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  • Joe 19:25 on April 24, 2009 Permalink
    Tags: , greasemonkey, ikea, user script   

    Old greasemonkey news 

    Greasemonkey logo

    Greasemonkey logo

    Funny, just today I discovered a really old article by Computer Totaal (in Dutch) about a couple of Greasemonkey scripts: Websites aanpassen met Greasemonkey (August, 2007).

    Two of my greasemonkey scripts are discussed:

    1. Kilometerdeclaratie (Dutch only, outdated)
    2. Ikea Availability Check (as international as Ikea itself, recently updated)

    The first script used the route planner of a local provider to batch process distances between two addresses (based on Dutch Postal Codes), useful for mass reimbursements of work related trips by car. This script is no longer maintained, a mashup based on the Google geo API makes more sense now.

    The second script runs on every product detail page of the Ikea site.If your country or region has more than one ikea store, availability and stock data is automatically retrieved from each separate store and displayed in a table all at once.

    Most international Ikea sites are built on the very same content management platform, so it works for the Dutch, Russian and US sites equally well. Install it here: Ikea Availability Check.

    Nice discovery, nearly two years after…

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  • Joe 23:23 on March 5, 2009 Permalink
    Tags: greasemonkey, hashtag, , userscript   

    Enhance Twitter with Twitter Hash Tools 

    Image representing Twitter as depicted in Crun...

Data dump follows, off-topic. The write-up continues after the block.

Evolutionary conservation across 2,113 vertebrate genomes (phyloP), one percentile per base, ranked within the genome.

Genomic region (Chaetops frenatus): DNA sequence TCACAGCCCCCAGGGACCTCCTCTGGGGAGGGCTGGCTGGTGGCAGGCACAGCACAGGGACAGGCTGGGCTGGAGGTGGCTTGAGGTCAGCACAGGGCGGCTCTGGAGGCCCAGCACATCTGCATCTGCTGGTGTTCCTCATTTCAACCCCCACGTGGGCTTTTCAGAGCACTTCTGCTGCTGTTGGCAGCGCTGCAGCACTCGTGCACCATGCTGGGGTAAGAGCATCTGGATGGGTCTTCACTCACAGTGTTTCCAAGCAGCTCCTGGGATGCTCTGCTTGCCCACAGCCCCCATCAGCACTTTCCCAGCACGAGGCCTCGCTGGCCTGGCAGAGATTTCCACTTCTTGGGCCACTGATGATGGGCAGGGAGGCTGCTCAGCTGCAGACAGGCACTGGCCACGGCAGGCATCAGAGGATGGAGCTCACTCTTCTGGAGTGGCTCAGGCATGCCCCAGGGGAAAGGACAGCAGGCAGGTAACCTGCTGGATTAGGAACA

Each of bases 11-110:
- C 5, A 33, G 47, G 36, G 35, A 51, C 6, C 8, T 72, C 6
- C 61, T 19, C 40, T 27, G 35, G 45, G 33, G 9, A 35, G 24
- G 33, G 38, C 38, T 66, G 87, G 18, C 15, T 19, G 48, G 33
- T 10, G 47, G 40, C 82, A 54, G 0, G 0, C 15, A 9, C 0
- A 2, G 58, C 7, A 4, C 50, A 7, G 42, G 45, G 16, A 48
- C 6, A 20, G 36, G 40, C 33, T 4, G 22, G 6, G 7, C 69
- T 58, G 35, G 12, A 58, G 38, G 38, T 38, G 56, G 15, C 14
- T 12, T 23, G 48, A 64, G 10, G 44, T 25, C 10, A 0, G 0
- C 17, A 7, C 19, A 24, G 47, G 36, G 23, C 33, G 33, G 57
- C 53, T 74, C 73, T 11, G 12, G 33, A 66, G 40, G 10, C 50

Image via CrunchBase

    Using Twitter in Firefox? Want to easily follow everything which is contributed to your favorite subject (#hashtag)? And want to know who is participating?

    Good, read on!

    First: what are hashtags?

    These are a convention to indicate that your tweet is about a certain subject or event, for example #sxsw is used for tweets about South by South West, and so on.

    Now there are a few services which make using this convention really useful:

    • Twitter Search – performs a live search on #hashtags and keywords
    • HashTweeps – finds all users who used a certain #hashtag

    So far so good, but Twitter does not link the hashtags in any way. Wouldn’t it be nice to have these services linked to the hashtag?

    Well, that is exactly what my Greasmonkey userscript does.

    It turns this line:

    @jake will I be seeing you at #sxsw this year?

    into this:

    @jake will I be seeing you at #sxsw [+] this year?

    So if you’re using Firefox, head over to Twitter Hash Tools on userscripts.org and hit the black install button at the right of the title bar.

    Make sure you have Greasemonkey installed first!

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  • Joe 08:32 on January 25, 2009 Permalink
    Tags: gmail, , greasemonkey, security   

    Google apps secure connection 

    Update Feb 10: Google is listening to their critical users and takes their responsibility serious, it appears!

    Today I discovered that they did not only restore the “always use https” setting in gmail, but there is now a global switch on the Apps for your domain settings page as well. Ironically, the associated help page still tells you that this is a “premier edition only feature “.

    Now that is a big improvement, thank you Google!

    Domain settings: always use SSL

    Apps for your domain: DomainSettings: always use SSL

    (More …)

  • Joe 14:26 on June 27, 2006 Permalink
    Tags: , , greasemonkey, , , , web server, , XMLHttpRequest   

    XMLHttpRequest and character encoding 

    The XMLHttpRequest transport method retrieves content over http, just like a regular http request from a web browser does.

    There are two result variants:
    The responseXml field holds a parsed DOM tree if the retrieved source was well formed XML
    The responseText field holds the raw source, a Javascript string basically.

    With current Firefox versions (1.5.x) this responseText string is always forced into UTF-8, regardless of the charset encoding sent by the originating web server. Thus valid ISO-8859-1 characters end up as illegible garbage in resulting Javascript string.
    This can be a problem for instance with Greasemonkey scripts targeted at a server, which uses something other than UTF-8 as encoding format.
    (More …)

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